Publications by authors named "Aayush Aryal"

1 Publications

  • Page 1 of 1

What Is the Comparative Ability of 18F-FDG PET/CT, 99mTc-MDP Skeletal Scintigraphy, and Whole-body MRI as a Staging Investigation to Detect Skeletal Metastases in Patients with Osteosarcoma and Ewing Sarcoma?

Clin Orthop Relat Res 2021 Feb 26. Epub 2021 Feb 26.

A. Aryal, V. S. Kumar, S. A. Khan, Department of Orthopaedics, All India Institute of Medical Sciences, New Delhi, India.

Background: Skeletal metastases of bone sarcomas are indicators of poor prognosis. Various imaging modalities are available for their identification, which include bone scan, positron emission tomography/CT scan, MRI, and bone marrow aspiration/biopsy. However, there is considerable ambiguity regarding the best imaging modality to detect skeletal metastases. To date, we are not sure which of these investigations is best for screening of skeletal metastasis.

Question/purpose: Which staging investigation-18F-fluorodeoxyglucose positron emission tomography/CT (18F-FDG PET/CT), whole-body MRI, or 99mTc-MDP skeletal scintigraphy-is best in terms of sensitivity, specificity, positive predictive value (PPV), and negative predictive value (NPV) in detecting skeletal metastases in patients with osteosarcoma and those with Ewing sarcoma?

Methods: A prospective diagnostic study was performed among 54 of a total 66 consecutive osteosarcoma and Ewing sarcoma patients who presented between March 2018 and June 2019. The institutional review board approved the use of all three imaging modalities on each patient recruited for the study. Informed consent as obtained after thoroughly explaining the study to the patient or the patient's parent/guardian. The patients were aged between 4 and 37 years, and their diagnoses were proven by histopathology. All patients underwent 99mTc-MDP skeletal scintigraphy, 18F-FDG PET/CT, and whole-body MRI for the initial staging of skeletal metastases. The number and location of bone and bone marrow lesions diagnosed with each imaging modality were determined and compared with each other. Multidisciplinary team meetings were held to reach a consensus about the total number of metastases present in each patient, and this was considered the gold standard. The sensitivity, specificity, PPV, and NPV of each imaging modality, along with their 95% confidence intervals, were generated by the software Stata SE v 15.1. Six of 24 patients in the osteosarcoma group had skeletal metastases, as did 8 of 30 patients in the Ewing sarcoma group. The median (range) follow-up for the study was 17 months (12 to 27 months). Although seven patients died before completing the minimum follow-up, no patients who survived were lost to follow-up.

Results: With the number of patients available, we found no differences in terms of sensitivity, specificity, PPV, and NPV among the three staging investigations in patients with osteosarcoma and in patients with Ewing sarcoma. Sensitivities to detect bone metastases for 18F-FDG PET/CT, whole-body MRI, and 99mTc-MDP skeletal scintigraphy were 100% (6 of 6 [95% CI 54% to 100%]), 83% (5 of 6 [95% CI 36% to 100%]), and 67% (4 of 6 [95% CI 22% to 96%]) and specificities were 100% (18 of 18 [95% CI 82% to 100%]), 94% (17 of 18 [95% CI 73% to 100%]), and 78% (14 of 18 [95% CI 52% to 94%]), respectively, in patients with osteosarcoma. In patients with Ewing sarcoma, sensitivities to detect bone metastases for 18F-FDG PET/CT, whole-body MRI, and 99mTc-MDP skeletal scintigraphy were 88% (7 of 8 [95% CI 47% to 100%]), 88% (7 of 8 [95% CI 47% to 100%]), and 50% (4 of 8 [95% CI 16% to 84%]) and specificities were 100% (22 of 22 [95% CI 85% to 100%]), 95% (21 of 22 [95% CI 77% to 100%]), and 95% (21 of 22 [95% CI 77% to 100%]), respectively. Further, the PPVs for detecting bone metastases for 18F-FDG PET/CT, whole-body MRI, and 99mTc-MDP skeletal scintigraphy were 100% (6 of 6 [95% CI 54% to 100%]), 83% (5 of 6 [95% CI 36% to 100%]), and 50% (4 of 8 [95% CI 16% to 84%]) and the NPVs were 100% (18 of 18 [95% CI 82% to 100%]), 94% (17 of 18 [95% CI 73% to 100%]), and 88% (14 of 16 [95% CI 62% to 98%]), respectively, in patients with osteosarcoma. Similarly, the PPVs for detecting bone metastases for 18F-FDG PET/CT, whole-body MRI, and 99mTc-MDP skeletal scintigraphy were 100% (7 of 7 [95% CI 59% to 100%]), 88% (7 of 8 [95% CI 50% to 98%]), and 80% (4 of 5 [95% CI 28% to 100%]), and the NPVs were 96% (22 of 23 [95% CI 78% to 100%]), 95% (21 of 22 [95% CI 77% to 99%]), and 84% (21 of 25 [95% CI 64% to 96%]), respectively, in patients with Ewing sarcoma. The confidence intervals around these values overlapped with each other, thus indicating no difference between them.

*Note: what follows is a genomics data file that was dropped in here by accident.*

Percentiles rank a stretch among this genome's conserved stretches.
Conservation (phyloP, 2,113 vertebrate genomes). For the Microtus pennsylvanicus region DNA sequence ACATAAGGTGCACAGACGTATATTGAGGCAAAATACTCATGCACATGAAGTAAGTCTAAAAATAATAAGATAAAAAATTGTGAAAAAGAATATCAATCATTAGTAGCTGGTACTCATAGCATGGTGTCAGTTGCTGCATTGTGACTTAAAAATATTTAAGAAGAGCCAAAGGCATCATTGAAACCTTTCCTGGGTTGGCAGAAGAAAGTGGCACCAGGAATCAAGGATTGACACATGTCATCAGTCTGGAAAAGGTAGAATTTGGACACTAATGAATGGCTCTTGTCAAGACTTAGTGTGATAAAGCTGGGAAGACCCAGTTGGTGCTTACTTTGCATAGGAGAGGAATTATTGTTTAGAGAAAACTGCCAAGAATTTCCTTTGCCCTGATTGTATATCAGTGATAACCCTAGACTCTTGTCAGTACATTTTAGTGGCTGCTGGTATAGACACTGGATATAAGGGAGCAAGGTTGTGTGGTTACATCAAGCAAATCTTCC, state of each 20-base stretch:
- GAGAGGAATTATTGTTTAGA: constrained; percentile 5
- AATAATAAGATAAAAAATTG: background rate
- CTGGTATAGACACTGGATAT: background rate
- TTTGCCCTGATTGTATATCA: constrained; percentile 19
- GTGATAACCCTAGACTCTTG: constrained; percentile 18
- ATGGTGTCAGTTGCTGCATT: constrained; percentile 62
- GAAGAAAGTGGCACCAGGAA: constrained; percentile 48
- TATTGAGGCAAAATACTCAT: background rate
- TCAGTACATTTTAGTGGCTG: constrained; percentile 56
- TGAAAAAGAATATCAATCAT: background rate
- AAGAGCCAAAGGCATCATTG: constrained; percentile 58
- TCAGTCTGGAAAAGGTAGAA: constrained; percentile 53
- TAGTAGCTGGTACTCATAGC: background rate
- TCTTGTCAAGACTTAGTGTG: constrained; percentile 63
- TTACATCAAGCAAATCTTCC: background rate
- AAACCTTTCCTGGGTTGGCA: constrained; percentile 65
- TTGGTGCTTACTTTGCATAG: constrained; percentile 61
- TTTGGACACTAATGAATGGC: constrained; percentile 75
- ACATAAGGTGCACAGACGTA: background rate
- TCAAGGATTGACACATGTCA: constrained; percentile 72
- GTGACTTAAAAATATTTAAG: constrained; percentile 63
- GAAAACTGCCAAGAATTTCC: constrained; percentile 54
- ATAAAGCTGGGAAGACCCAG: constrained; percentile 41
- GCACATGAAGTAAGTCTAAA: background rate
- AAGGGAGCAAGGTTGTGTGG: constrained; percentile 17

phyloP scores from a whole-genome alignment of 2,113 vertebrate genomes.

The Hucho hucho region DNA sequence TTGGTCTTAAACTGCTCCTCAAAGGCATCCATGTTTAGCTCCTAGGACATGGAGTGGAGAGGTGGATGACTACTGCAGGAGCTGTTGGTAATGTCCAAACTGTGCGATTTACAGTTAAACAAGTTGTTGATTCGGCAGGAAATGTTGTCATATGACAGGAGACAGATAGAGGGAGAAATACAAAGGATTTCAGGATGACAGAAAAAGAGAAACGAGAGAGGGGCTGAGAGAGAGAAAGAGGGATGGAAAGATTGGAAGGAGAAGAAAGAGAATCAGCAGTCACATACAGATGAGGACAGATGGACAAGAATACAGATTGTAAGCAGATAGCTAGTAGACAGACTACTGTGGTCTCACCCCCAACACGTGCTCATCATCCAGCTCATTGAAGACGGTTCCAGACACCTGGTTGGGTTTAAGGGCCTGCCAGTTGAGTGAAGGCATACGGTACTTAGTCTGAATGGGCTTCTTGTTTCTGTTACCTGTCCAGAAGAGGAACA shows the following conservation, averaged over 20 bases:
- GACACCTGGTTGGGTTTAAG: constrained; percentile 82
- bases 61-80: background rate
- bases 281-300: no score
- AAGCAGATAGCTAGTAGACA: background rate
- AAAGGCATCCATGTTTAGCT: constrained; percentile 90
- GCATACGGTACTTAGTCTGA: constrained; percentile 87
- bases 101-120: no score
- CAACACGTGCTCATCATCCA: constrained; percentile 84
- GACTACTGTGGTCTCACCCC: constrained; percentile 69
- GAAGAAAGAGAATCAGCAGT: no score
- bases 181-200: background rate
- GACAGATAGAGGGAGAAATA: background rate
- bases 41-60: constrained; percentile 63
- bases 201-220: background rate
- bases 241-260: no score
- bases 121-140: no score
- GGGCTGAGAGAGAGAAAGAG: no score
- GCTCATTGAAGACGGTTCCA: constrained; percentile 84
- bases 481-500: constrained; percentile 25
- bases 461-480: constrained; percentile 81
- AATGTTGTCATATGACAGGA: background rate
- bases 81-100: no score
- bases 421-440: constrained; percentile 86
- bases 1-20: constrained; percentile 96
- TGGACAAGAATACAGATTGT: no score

Conclusion: Based on these results, we could not demonstrate a difference in the sensitivity, specificity, PPV, and NPV between 18F-FDG PET/CT, whole-body MRI, and 99mTc-MDP skeletal scintigraphy for detecting skeletal metastases in patients with osteosarcoma and Ewing sarcoma. For proper prognostication, a thorough metastatic workup is essential, which should include a highly sensitive investigation tool to detect skeletal metastases. However, our study findings suggest that there is no difference between these three imaging tools. Since this is a small group of patients in whom it is difficult to make broad recommendations, these findings may be confirmed by larger studies in the future.

Level Of Evidence: Level II, diagnostic study.
View Article and Find Full Text PDF

Download full-text PDF

Source
http://dx.doi.org/10.1097/CORR.0000000000001681DOI Listing
February 2021